The Problem with Your Netflix Recommendations

I despise The Big Bang Theory to an almost pathological degree. According to Netflix, The Big Bang Theory is an 88% match to my interests. By contrast, Blackadder is just a 71% match, even though it’s a show I’ve watched and loved my entire life. Breaking Bad, which I’ve watched from start to finish multiple times on Netflix, has a healthy 96% rating. But Brooklyn Nine-Nine, which I used to watch on Netflix until it got crap and I stopped three and a half years ago, has an even healthier 97%. Hannibal, another show I’ve watched from start to finish on Netflix, clocks in at 84%, narrowly ahead of Peppa Pig at 82%. Comedians in Cars Getting Coffee, a show I would only watch if paid a princely sum to review, is a 90% match to my interests. Only Fools and Horses, a show I watch all the time, is rated too low for Netflix to even bother giving me a number. My recommendations are full of anime, even though I haven’t watched any anime since I was a child. Netflix thinks I’d like every single Louis Theroux series it has, even though I have never, ever watched any documentary TV series in my life.

Netflix’s recommendation algorithm seems like it’s broken. But it’s not, it’s working just fine, at least for now. The problem is the algorithm’s job isn’t to help users find TV shows and movies they would enjoy. It’s to trick Netflix’s investors into thinking the company is worth more than it is.

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What Disney Will Destroy Next

We don’t much like giant media conglomerates around here – they make art inaccessible to the poor and abuse the copyright system to steal from the entire human race. But if I could smash just one of the huge corporations that dominate the entertainment industry, it would be Disney, no question. The Walt Disney Company is now the second-largest media conglomerate in the world following its acquisition of Fox, just behind AT&T. It is by far the largest film company in the world, collecting over a third of the global box office this year alone. And it’s a terrible, evil company that can’t be trusted with the power it’s acquired.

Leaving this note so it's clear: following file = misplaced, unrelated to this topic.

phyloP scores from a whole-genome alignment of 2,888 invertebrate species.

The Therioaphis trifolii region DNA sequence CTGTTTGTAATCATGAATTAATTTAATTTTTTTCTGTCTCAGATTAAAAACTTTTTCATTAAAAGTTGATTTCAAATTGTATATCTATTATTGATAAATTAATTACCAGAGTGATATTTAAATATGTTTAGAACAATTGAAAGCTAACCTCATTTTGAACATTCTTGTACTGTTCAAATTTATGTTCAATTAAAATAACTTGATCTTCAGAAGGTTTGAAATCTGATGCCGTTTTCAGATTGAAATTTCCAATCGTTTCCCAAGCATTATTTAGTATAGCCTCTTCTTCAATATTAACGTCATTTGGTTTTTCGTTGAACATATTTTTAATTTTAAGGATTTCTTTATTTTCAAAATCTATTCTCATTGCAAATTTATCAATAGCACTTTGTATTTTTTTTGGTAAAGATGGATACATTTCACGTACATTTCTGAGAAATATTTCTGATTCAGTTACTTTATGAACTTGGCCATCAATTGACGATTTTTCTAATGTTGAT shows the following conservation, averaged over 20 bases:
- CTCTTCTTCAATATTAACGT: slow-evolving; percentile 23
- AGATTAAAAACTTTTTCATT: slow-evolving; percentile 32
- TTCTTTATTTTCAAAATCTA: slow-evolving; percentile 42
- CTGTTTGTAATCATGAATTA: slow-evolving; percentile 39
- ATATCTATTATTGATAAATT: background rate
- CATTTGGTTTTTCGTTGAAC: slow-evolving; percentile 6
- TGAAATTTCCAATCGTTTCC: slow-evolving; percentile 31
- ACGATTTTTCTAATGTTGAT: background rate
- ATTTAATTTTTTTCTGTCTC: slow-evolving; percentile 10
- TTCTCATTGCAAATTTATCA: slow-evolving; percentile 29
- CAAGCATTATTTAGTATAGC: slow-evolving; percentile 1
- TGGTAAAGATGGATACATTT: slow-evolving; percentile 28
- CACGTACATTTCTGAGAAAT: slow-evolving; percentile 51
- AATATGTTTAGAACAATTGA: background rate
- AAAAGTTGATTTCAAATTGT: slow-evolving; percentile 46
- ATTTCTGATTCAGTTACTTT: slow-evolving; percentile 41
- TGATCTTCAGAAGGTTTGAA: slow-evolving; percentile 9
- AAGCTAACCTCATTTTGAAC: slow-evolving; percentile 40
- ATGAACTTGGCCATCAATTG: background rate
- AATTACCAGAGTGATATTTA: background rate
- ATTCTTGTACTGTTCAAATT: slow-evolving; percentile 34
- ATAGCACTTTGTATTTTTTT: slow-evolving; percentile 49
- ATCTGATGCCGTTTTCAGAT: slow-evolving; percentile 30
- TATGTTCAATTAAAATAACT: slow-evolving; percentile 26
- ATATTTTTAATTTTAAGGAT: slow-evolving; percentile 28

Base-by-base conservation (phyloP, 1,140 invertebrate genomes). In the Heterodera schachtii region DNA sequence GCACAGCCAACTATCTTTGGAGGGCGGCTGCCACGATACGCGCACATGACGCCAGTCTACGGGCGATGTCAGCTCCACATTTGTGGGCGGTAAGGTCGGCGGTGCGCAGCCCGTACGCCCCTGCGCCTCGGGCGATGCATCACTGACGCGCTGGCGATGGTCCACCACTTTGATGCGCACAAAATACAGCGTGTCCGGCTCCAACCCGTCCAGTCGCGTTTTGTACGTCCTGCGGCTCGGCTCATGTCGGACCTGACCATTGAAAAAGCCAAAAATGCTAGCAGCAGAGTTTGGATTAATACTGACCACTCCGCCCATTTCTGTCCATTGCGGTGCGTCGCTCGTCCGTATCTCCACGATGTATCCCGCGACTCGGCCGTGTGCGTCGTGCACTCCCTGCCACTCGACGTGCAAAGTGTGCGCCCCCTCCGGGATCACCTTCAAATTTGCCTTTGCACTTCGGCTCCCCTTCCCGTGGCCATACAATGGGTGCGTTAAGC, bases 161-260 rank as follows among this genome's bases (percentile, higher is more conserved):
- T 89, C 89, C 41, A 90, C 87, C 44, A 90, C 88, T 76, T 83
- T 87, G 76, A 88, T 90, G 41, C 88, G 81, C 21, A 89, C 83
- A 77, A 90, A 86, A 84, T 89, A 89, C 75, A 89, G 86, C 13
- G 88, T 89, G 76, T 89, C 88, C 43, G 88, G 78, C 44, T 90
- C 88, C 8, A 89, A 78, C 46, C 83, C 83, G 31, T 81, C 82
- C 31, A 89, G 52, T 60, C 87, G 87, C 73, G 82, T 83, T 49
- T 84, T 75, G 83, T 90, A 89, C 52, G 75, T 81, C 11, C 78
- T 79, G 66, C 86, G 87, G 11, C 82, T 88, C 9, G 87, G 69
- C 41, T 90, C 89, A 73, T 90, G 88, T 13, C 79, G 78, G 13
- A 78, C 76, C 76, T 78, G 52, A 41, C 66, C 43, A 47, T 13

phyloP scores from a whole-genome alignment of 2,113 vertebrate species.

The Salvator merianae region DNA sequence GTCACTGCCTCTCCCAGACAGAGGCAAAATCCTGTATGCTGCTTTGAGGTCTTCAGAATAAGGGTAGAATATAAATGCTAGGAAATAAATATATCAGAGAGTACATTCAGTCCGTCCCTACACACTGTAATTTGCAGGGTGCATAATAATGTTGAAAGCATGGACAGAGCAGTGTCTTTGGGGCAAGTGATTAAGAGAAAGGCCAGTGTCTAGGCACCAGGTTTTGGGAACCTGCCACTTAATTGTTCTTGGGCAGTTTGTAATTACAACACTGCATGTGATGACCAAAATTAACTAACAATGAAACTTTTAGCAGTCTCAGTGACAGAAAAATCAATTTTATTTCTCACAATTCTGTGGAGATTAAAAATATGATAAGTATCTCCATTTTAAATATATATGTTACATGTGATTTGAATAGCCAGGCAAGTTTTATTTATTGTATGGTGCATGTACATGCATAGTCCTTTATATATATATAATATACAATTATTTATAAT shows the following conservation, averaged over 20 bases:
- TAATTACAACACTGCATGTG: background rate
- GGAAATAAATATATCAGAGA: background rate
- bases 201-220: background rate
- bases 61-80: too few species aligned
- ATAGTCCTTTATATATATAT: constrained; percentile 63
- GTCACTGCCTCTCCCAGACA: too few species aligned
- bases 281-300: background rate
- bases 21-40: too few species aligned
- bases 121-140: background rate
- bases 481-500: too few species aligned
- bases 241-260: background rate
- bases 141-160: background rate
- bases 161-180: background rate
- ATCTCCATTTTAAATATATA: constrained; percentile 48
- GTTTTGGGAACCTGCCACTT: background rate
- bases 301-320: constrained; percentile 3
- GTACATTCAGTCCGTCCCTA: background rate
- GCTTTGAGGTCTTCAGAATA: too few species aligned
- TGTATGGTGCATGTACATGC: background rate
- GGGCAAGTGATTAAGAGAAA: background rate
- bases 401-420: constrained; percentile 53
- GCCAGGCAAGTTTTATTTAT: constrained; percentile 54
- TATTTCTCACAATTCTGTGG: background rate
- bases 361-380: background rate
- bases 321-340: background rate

The merger’s first victims – after the thousands of people who lost their jobs because of it – were independent cinemas. Disney has a unique policy about who can screen its new and old films. It divides theatres into commercial theatres (which can show new Disney films, but not old ones) and repertory theatres (which can show old Disney films, but not new ones). Most independent theatres don’t fit this binary, of course. Many will screen some new releases so their foot traffic can subsidise smaller films or releases. After the merger, Disney extended this policy to the 20th Century Fox back catalogue, with disastrous implications for independent theatres. Disney is arbitrarily ruling theatres commercial or repertory, often without communicating this fact to their management, so they only learn when an attempted booking goes nowhere. The Fox catalogue contains loads of classic films whose well-attended rereleases are the financial backbone of many independent theatres: Young Frankenstein, Alien, Raising Arizona, Butch Cassidy and the Sundance Kid, Die Hard. Without them, independent cinemas will struggle to survive. (There is a purported exemption for The Rocky Horror Picture Show, for unexplained reasons.)

But it won’t stop there. Disney doesn’t care about the collateral damage of its endless pursuit of profit for its own sake. The people who run it are perfectly willing to lay waste to anyone who delays them even one second on their way to the next billion dollars. Disney will only grow more and more powerful unless it’s broken up by state action.

Until then, here’s some other things Disney will destroy.

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Nobody is Ever Supposed to Win Motorama